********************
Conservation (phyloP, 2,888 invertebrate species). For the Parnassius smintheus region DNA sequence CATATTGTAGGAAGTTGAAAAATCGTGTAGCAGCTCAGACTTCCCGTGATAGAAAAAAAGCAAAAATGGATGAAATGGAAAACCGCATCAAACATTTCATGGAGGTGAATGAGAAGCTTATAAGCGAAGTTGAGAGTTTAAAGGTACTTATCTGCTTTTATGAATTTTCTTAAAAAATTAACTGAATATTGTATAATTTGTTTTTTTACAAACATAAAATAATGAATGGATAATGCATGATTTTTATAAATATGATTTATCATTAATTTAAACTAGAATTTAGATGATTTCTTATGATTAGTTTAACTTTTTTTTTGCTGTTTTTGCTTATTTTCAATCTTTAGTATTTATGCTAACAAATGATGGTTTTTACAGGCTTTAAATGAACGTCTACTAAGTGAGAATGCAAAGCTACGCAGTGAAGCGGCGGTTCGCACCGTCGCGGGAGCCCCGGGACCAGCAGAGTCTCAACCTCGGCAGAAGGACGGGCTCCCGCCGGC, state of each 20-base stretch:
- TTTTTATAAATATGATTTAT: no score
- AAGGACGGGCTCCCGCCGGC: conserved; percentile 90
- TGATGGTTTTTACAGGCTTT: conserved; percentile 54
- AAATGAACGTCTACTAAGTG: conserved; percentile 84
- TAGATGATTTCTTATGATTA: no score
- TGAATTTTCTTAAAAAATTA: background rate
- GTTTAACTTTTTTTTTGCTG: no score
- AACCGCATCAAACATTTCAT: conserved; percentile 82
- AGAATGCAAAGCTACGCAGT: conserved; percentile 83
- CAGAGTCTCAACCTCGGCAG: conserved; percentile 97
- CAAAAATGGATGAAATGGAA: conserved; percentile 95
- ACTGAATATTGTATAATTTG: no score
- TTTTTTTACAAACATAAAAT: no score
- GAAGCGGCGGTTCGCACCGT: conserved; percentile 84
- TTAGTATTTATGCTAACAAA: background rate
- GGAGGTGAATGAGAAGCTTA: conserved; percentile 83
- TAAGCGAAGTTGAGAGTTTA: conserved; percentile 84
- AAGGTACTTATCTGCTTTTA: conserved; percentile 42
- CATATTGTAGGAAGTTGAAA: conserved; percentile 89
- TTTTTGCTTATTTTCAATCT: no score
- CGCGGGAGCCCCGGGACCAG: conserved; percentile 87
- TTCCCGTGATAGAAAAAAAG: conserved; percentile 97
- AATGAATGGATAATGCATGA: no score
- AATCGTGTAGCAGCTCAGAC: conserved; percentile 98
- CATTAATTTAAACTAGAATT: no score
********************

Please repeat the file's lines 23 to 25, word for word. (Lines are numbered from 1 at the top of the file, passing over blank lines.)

- TTCCCGTGATAGAAAAAAAG: conserved; percentile 97
- AATGAATGGATAATGCATGA: no score
- AATCGTGTAGCAGCTCAGAC: conserved; percentile 98